The new weapons, however, took time to reach a frontier post like Fort Davis. During his 1856 inspection, Col. J. K. F. Mansfield found a total of 442 muskets at Fort Davis. Only 33 had the new Maynard primer system. Mansfield also found the 6 companies in possession of a grand total of 3 rifles, 1 Sharps carbine, and 4 swords. The garrison magazine also reflected the slow introduction of new technology to the western frontiers. While it still had 49,000 powder-and-ball cartridges the fort possessed only 4,510 rifle balls. It did have 690 Colt pistol cartridges for use by officers, whose weapons were not accounted for by Mansfield. [9]

Mounted men also carried sabers. One dragoon, an affirmed advocate of the Colt revolver, scorned the saber, exclaiming that "in marching it makes a noise which may be heard at some distance, perhaps preventing a surprise, and in a charge, when not drawn, is positively an encumbrance." A cavalryman added that "the sabre in Indian fighting is simply a nuisance; they jingle abominably, and are of no earthly use. If a soldier gets enough on an Indian to use a sabre, it is about an even thing as to which goes under first." Some officers allowed their men to leave their sabers behind in the barracks; still, the edged weapons occasionally proved handy when fighting Indians during the 1850s. [10]

Fig. 3:7. Drawing © by Jack Jackson. Originally published in Robert Wooster, Soldiers, Sutlers, and Settlers (Texas A & M University Press, 1987), p. 135. Reprinted with permission.

Artillery also played an effective role in a number of Indian fights before the Civil War, although no instances of its use by the Fort Davis garrison have been identified. Still, it presented another example of the army's technological superiority over its Indian foes throughout the 1850s. The guns situated at Fort Davis during the period are typical for an important frontier post. In 1856 Mansfield found one 6-pound gun, two 12-pound howitzers, and an unspecified "brass mountain howitzer." On his return visit in 1860 Mansfield noted only the first three pieces. Probably of the popular 1840-41 series, the 12-pounders were originally designed for pack use. The guns could propel an 8.9-pound shell for more than a mile. Although the carriages of these guns at Fort Davis remained in a chronic state of disorder, the howitzers were particularly important in the saga of the Indian fighting army. [11]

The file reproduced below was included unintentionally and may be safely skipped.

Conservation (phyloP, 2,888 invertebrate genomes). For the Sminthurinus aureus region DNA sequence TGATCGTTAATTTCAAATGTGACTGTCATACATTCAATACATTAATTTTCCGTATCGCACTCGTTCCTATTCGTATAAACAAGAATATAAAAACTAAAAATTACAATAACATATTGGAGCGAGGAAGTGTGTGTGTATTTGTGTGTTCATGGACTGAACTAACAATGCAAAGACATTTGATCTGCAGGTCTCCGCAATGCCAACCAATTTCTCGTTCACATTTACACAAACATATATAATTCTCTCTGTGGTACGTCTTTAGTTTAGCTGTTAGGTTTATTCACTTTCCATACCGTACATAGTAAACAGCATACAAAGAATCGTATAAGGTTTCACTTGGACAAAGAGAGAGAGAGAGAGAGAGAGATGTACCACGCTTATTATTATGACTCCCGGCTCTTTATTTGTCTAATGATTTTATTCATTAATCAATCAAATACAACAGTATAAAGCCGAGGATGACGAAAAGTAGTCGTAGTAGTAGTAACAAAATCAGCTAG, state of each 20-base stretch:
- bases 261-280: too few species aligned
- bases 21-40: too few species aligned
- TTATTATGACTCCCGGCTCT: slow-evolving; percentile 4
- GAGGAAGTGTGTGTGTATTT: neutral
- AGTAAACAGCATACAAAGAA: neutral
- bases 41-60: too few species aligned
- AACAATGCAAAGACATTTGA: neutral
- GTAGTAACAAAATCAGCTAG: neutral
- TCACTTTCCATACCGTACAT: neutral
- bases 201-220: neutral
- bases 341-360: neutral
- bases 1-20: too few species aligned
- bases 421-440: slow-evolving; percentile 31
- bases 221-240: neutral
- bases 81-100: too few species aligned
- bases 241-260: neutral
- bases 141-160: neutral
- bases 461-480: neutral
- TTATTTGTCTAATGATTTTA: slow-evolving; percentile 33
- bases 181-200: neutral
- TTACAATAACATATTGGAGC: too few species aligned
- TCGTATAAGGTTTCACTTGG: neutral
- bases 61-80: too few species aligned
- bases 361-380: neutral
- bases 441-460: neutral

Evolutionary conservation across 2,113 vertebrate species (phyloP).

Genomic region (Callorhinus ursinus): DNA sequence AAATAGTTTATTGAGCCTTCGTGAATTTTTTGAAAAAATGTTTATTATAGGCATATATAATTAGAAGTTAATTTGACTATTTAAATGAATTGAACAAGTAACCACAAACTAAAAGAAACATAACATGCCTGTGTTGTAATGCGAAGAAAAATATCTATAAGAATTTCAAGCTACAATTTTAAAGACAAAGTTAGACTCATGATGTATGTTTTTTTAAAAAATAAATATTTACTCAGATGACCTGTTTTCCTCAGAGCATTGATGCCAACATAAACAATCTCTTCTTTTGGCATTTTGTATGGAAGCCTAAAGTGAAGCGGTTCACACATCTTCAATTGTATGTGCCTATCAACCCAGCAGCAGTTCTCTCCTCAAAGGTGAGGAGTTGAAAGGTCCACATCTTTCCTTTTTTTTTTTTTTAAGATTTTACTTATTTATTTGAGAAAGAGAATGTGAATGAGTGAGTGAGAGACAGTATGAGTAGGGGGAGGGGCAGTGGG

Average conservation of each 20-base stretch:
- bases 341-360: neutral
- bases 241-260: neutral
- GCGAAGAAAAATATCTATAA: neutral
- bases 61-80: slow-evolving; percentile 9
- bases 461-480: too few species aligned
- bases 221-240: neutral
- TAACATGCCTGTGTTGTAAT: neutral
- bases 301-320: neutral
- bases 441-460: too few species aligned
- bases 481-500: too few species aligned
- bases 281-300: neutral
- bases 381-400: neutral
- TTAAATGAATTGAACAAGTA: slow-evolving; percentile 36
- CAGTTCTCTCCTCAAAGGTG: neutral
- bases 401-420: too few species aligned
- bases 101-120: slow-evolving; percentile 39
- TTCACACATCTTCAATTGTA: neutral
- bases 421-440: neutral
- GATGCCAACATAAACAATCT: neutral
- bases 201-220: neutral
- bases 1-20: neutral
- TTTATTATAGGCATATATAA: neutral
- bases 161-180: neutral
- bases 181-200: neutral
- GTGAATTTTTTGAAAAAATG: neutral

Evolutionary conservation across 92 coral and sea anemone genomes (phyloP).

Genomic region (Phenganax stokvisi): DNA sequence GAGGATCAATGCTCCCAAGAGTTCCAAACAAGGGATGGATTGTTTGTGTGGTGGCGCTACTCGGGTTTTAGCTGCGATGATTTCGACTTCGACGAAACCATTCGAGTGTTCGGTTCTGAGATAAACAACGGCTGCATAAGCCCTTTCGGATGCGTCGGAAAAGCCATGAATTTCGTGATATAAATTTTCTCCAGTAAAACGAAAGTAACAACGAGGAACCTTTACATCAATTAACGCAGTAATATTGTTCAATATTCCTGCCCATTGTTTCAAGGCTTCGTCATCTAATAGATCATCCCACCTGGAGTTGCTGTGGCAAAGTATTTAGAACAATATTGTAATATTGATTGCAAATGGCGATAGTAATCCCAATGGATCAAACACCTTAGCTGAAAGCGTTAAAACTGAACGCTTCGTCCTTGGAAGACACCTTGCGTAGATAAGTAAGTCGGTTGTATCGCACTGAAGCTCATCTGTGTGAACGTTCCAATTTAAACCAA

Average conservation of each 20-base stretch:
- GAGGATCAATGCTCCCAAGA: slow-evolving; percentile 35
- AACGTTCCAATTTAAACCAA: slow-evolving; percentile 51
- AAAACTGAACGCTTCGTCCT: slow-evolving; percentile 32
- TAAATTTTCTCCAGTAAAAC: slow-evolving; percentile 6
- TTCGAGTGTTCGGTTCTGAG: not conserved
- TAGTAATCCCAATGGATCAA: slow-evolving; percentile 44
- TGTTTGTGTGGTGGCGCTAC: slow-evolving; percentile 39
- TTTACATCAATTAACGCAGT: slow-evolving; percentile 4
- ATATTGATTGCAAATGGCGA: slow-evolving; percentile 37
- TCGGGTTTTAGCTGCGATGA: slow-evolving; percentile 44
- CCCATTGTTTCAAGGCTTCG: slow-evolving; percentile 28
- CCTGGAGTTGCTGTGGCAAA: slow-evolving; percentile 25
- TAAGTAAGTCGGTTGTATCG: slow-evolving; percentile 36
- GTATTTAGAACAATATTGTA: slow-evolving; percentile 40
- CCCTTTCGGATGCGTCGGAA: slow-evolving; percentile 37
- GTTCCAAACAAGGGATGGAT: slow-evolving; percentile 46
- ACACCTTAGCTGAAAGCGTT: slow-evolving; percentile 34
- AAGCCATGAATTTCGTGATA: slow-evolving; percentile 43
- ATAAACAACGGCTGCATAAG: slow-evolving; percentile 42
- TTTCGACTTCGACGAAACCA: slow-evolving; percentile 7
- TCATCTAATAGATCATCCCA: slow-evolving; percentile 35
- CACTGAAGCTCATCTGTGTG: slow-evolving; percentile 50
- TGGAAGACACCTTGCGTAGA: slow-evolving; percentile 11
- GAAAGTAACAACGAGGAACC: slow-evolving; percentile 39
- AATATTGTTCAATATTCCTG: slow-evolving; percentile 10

In 1851 new regulations provided for sweeping changes in military dress, although the army continued to issue accumulated stocks of older uniforms for several years. Dark blue frock coats, with skirt extending to mid-thigh, replaced the old swallow-tailed jackets popular before the Mexican war. Senior officers sported double-breasted coats; captains and lieutenants, along with enlisted men, wore single-breated frocks. Stand-up collars with one-inch yellow metal regimental numbers, along with nine gilt breast buttons each adorned with the soldier's service branch letter (I for infantry, R for mounted riflemen, A for artillery, D for dragoons, and later C for cavalry) gave the enlisted men a particularly martial air. Chevrons denoting rank decorated the soldier's upper sleeves; diagonal half-chevrons below the elbow were awarded for every five years of service. Trim, facings, and piping were colored according to the man's service branch. Infantry was light or Saxony blue, mounted rifles emerald green, artillery red, dragoons orange, and cavalry yellow. [12]

Uniform trousers were loose enough "to spread well over the boot." Regimental officers and enlisted personnel wore sky blue pants; general officers and staff carried a darker blue shade. Welts one-eighth inch in diameter were sewn into the outer seam of the pants legs. These thin stripes also corresponded with the trim of the soldier's uniform jacket. Since the infantry's light blue too closely matched the trousers, it received dark blue welts. [13]

Fig. 3:8. 1851 regulation uniforms (from left): enlisted, noncommissioned, colonel. Drawings © by Jack Jackson. Originally published in Robert Wooster, Soldiers, Sulters, and Settlers, (Texas A & M University Press, 1987), p. 124. Reprinted with permission.